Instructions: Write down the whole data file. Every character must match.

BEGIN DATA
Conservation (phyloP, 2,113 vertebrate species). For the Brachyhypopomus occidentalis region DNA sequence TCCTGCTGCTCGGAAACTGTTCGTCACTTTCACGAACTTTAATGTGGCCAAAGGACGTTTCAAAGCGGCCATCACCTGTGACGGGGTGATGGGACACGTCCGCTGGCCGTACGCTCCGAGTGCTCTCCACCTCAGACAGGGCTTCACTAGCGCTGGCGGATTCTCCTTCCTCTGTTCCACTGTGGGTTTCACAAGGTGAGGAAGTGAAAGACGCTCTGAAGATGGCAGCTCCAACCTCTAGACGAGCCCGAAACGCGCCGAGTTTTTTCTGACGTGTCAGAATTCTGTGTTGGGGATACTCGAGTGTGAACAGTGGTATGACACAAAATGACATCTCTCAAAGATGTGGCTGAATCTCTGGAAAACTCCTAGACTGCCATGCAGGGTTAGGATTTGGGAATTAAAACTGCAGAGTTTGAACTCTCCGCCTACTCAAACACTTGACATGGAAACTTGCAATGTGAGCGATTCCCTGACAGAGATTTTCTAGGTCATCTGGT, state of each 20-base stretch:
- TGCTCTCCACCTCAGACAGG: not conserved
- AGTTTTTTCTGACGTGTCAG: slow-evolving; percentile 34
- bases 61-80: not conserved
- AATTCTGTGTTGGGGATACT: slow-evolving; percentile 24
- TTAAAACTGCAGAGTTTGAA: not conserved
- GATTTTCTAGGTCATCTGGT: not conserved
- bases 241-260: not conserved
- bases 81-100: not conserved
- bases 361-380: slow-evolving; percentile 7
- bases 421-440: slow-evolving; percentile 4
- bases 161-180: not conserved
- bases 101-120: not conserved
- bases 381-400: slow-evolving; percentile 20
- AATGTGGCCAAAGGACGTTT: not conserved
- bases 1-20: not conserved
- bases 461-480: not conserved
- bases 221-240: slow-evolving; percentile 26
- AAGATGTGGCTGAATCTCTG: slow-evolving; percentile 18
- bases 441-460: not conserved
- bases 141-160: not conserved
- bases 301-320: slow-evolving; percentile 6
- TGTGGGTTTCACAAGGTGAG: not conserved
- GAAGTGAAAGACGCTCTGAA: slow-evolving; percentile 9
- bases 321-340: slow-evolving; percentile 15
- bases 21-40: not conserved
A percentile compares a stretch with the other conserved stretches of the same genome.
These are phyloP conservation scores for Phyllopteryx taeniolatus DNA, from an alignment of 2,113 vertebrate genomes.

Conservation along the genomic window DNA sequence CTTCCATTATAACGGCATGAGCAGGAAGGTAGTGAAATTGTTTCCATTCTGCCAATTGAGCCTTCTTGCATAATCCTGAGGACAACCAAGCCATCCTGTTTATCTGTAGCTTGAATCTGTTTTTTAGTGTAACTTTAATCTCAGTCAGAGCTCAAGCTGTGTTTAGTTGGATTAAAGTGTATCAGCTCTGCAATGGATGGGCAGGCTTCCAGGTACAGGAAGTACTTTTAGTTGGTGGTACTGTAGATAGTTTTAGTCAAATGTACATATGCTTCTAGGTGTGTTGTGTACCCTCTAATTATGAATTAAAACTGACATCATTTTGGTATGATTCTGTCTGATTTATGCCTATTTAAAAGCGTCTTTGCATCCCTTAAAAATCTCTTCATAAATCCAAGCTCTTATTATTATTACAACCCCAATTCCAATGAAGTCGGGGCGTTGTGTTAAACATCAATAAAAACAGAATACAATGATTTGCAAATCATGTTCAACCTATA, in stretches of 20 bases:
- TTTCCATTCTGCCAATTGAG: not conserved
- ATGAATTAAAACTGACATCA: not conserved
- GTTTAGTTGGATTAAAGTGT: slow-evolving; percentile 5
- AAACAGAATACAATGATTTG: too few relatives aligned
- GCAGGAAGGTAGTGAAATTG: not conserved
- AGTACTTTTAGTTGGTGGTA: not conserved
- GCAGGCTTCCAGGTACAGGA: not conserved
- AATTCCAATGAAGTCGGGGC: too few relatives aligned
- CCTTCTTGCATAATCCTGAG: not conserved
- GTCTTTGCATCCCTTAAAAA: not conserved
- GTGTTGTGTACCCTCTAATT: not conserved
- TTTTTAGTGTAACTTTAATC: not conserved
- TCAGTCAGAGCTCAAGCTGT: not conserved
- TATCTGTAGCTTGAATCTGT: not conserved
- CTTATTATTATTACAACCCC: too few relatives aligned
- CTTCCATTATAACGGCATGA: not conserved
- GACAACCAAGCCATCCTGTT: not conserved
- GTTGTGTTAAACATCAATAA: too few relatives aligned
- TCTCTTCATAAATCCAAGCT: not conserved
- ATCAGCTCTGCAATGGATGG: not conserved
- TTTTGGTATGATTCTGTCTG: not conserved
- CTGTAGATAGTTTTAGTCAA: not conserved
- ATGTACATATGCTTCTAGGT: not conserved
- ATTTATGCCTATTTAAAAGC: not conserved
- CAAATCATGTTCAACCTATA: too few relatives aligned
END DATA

Conservation (phyloP, 2,113 vertebrate species). For the Brachyhypopomus occidentalis region DNA sequence TCCTGCTGCTCGGAAACTGTTCGTCACTTTCACGAACTTTAATGTGGCCAAAGGACGTTTCAAAGCGGCCATCACCTGTGACGGGGTGATGGGACACGTCCGCTGGCCGTACGCTCCGAGTGCTCTCCACCTCAGACAGGGCTTCACTAGCGCTGGCGGATTCTCCTTCCTCTGTTCCACTGTGGGTTTCACAAGGTGAGGAAGTGAAAGACGCTCTGAAGATGGCAGCTCCAACCTCTAGACGAGCCCGAAACGCGCCGAGTTTTTTCTGACGTGTCAGAATTCTGTGTTGGGGATACTCGAGTGTGAACAGTGGTATGACACAAAATGACATCTCTCAAAGATGTGGCTGAATCTCTGGAAAACTCCTAGACTGCCATGCAGGGTTAGGATTTGGGAATTAAAACTGCAGAGTTTGAACTCTCCGCCTACTCAAACACTTGACATGGAAACTTGCAATGTGAGCGATTCCCTGACAGAGATTTTCTAGGTCATCTGGT, state of each 20-base stretch:
- TGCTCTCCACCTCAGACAGG: not conserved
- AGTTTTTTCTGACGTGTCAG: slow-evolving; percentile 34
- bases 61-80: not conserved
- AATTCTGTGTTGGGGATACT: slow-evolving; percentile 24
- TTAAAACTGCAGAGTTTGAA: not conserved
- GATTTTCTAGGTCATCTGGT: not conserved
- bases 241-260: not conserved
- bases 81-100: not conserved
- bases 361-380: slow-evolving; percentile 7
- bases 421-440: slow-evolving; percentile 4
- bases 161-180: not conserved
- bases 101-120: not conserved
- bases 381-400: slow-evolving; percentile 20
- AATGTGGCCAAAGGACGTTT: not conserved
- bases 1-20: not conserved
- bases 461-480: not conserved
- bases 221-240: slow-evolving; percentile 26
- AAGATGTGGCTGAATCTCTG: slow-evolving; percentile 18
- bases 441-460: not conserved
- bases 141-160: not conserved
- bases 301-320: slow-evolving; percentile 6
- TGTGGGTTTCACAAGGTGAG: not conserved
- GAAGTGAAAGACGCTCTGAA: slow-evolving; percentile 9
- bases 321-340: slow-evolving; percentile 15
- bases 21-40: not conserved
A percentile compares a stretch with the other conserved stretches of the same genome.
These are phyloP conservation scores for Phyllopteryx taeniolatus DNA, from an alignment of 2,113 vertebrate genomes.

Conservation along the genomic window DNA sequence CTTCCATTATAACGGCATGAGCAGGAAGGTAGTGAAATTGTTTCCATTCTGCCAATTGAGCCTTCTTGCATAATCCTGAGGACAACCAAGCCATCCTGTTTATCTGTAGCTTGAATCTGTTTTTTAGTGTAACTTTAATCTCAGTCAGAGCTCAAGCTGTGTTTAGTTGGATTAAAGTGTATCAGCTCTGCAATGGATGGGCAGGCTTCCAGGTACAGGAAGTACTTTTAGTTGGTGGTACTGTAGATAGTTTTAGTCAAATGTACATATGCTTCTAGGTGTGTTGTGTACCCTCTAATTATGAATTAAAACTGACATCATTTTGGTATGATTCTGTCTGATTTATGCCTATTTAAAAGCGTCTTTGCATCCCTTAAAAATCTCTTCATAAATCCAAGCTCTTATTATTATTACAACCCCAATTCCAATGAAGTCGGGGCGTTGTGTTAAACATCAATAAAAACAGAATACAATGATTTGCAAATCATGTTCAACCTATA, in stretches of 20 bases:
- TTTCCATTCTGCCAATTGAG: not conserved
- ATGAATTAAAACTGACATCA: not conserved
- GTTTAGTTGGATTAAAGTGT: slow-evolving; percentile 5
- AAACAGAATACAATGATTTG: too few relatives aligned
- GCAGGAAGGTAGTGAAATTG: not conserved
- AGTACTTTTAGTTGGTGGTA: not conserved
- GCAGGCTTCCAGGTACAGGA: not conserved
- AATTCCAATGAAGTCGGGGC: too few relatives aligned
- CCTTCTTGCATAATCCTGAG: not conserved
- GTCTTTGCATCCCTTAAAAA: not conserved
- GTGTTGTGTACCCTCTAATT: not conserved
- TTTTTAGTGTAACTTTAATC: not conserved
- TCAGTCAGAGCTCAAGCTGT: not conserved
- TATCTGTAGCTTGAATCTGT: not conserved
- CTTATTATTATTACAACCCC: too few relatives aligned
- CTTCCATTATAACGGCATGA: not conserved
- GACAACCAAGCCATCCTGTT: not conserved
- GTTGTGTTAAACATCAATAA: too few relatives aligned
- TCTCTTCATAAATCCAAGCT: not conserved
- ATCAGCTCTGCAATGGATGG: not conserved
- TTTTGGTATGATTCTGTCTG: not conserved
- CTGTAGATAGTTTTAGTCAA: not conserved
- ATGTACATATGCTTCTAGGT: not conserved
- ATTTATGCCTATTTAAAAGC: not conserved
- CAAATCATGTTCAACCTATA: too few relatives aligned